IRVINE, Calif. — Conflicted Asian-American actor Francis Chiu credited much of his success today to Hollywood’s typecasting of him in roles portraying doctors, scientists, and other STEM occupations his parents desperately wanted for him instead of acting, sources under extreme parental pressure confirmed.
“I honed my craft for years at NYU, and I’ve landed many juicy roles throughout my career. But for my parents, every movie or TV show I book is basically a glimpse into alternate timelines where I became the medical professional they always wanted,” said Chiu. “It’s tough enough that I’m always getting these very stereotypical Asian roles without the added difficulty of my parents asking me if the experience led me to want to pursue a ‘real job,’ which is always annoying and hurtful.”
Indeed, the failure to build a family-approved career has been met with universal scorn from Chiu’s relatives.
“Every one of us has found success by their parents’ standards — Auntie Helen’s son works in biochemistry and is the ‘model child’ who properly acknowledges and honors his mom and dad’s sacrifice. But what does Francis do? He wears greasepaint and plays make believe,” said Chiu’s cousin Dr. Maria Chiu. “How about he just pretend to pay his bills? Or couldn’t he at least be a doctor first, and then try acting on the side? Ken Jeong did it. How hard could it be?”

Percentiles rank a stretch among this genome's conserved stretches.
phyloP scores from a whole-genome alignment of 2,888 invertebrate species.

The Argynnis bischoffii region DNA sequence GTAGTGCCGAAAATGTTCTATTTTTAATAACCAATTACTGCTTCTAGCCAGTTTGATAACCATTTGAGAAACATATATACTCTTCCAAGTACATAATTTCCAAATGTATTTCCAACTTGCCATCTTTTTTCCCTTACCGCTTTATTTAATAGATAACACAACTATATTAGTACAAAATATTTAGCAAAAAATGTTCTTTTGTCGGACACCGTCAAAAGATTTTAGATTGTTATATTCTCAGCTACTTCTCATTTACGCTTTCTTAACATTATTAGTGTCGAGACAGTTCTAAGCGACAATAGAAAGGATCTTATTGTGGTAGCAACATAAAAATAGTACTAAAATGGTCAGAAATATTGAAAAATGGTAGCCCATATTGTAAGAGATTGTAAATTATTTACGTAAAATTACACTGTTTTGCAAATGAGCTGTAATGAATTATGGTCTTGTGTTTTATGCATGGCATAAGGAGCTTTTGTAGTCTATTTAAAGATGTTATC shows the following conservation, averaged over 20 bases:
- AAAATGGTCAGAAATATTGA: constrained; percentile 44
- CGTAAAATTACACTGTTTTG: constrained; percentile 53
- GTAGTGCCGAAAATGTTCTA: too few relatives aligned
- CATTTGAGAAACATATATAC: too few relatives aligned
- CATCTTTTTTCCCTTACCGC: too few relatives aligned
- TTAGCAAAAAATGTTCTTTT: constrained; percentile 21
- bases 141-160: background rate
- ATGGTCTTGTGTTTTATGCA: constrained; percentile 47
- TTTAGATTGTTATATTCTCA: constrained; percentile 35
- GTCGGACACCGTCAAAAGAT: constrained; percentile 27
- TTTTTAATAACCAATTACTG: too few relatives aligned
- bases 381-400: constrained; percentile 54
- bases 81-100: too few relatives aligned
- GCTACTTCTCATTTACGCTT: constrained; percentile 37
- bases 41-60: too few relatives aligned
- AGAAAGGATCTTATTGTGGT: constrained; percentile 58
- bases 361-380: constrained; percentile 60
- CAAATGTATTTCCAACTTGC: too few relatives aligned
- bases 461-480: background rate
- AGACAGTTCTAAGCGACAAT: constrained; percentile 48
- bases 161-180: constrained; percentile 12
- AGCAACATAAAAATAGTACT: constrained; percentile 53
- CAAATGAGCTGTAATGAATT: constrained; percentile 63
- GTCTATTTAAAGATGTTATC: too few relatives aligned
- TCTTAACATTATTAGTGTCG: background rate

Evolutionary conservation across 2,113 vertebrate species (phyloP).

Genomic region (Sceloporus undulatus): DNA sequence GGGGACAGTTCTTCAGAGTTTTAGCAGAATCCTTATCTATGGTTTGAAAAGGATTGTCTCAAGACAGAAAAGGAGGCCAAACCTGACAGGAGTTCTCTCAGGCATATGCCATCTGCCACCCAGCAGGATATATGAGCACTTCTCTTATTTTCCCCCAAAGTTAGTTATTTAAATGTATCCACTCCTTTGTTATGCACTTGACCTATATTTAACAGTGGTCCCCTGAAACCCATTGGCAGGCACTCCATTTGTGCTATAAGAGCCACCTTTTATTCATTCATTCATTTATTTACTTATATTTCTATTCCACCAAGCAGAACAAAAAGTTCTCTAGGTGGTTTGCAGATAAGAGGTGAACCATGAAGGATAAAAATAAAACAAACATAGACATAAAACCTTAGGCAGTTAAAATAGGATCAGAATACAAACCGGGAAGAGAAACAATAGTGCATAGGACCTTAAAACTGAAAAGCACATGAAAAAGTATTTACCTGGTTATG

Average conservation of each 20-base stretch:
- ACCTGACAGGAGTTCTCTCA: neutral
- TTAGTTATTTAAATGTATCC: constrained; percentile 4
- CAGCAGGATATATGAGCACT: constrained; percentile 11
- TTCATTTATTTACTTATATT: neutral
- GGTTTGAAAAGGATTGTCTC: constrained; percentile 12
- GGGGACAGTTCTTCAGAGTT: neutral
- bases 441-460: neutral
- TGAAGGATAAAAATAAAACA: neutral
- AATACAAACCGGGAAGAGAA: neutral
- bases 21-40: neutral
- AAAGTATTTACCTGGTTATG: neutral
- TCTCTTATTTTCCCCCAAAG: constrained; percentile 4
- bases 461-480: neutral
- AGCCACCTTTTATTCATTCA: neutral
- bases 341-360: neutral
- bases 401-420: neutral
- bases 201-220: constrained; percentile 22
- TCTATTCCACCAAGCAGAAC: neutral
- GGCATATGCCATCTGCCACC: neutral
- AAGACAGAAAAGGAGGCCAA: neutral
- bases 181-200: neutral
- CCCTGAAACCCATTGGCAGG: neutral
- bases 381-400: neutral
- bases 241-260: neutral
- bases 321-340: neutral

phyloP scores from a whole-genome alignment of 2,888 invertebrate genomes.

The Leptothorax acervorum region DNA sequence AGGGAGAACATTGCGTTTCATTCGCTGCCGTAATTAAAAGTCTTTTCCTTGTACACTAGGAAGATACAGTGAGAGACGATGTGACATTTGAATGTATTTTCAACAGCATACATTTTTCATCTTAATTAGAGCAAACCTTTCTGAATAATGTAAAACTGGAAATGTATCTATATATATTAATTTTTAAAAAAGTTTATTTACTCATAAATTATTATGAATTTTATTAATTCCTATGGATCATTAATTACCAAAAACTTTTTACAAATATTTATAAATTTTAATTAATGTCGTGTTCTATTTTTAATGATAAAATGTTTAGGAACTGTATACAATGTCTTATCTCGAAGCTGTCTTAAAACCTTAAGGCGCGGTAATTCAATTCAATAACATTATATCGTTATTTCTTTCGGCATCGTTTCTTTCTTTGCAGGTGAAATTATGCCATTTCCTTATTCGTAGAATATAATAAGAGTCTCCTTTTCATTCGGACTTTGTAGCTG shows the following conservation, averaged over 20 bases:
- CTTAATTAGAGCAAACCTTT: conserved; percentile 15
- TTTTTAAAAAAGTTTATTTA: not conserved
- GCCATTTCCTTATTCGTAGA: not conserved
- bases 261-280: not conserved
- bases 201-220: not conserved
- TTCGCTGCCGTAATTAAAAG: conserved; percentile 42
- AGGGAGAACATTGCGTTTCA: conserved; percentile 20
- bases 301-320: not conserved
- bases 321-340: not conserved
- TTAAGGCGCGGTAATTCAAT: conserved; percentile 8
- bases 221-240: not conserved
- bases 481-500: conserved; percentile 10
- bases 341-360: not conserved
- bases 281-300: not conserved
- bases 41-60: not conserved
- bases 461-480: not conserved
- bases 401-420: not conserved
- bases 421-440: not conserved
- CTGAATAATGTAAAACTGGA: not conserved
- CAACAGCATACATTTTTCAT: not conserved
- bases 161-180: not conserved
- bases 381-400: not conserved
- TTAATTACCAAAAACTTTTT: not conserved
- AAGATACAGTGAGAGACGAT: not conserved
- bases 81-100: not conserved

While Chiu insisted he is happy and fulfilled in his career, casting director Beverly Simons understands he “has a burning desire for a mold-breaking role.”
“Francis is great… he just seems to have this ‘Crazy Rich Asians’ vibe. And with the right role, he could be the next Charlie Chan,” said Simons. “The problem is, there’s so few choice roles for Asian-American actors — and when there is, it usually goes to Jimmy O. Yang, Randall Park, and for some reason, Emma Stone. Unless that asshole Simu Liu walks into an audition. Then all bets are off.”
Compounding his pressure, Chiu’s father pieced together a reel of Chiu’s best doctor scenes, and is currently shopping it to medical schools throughout Southern California.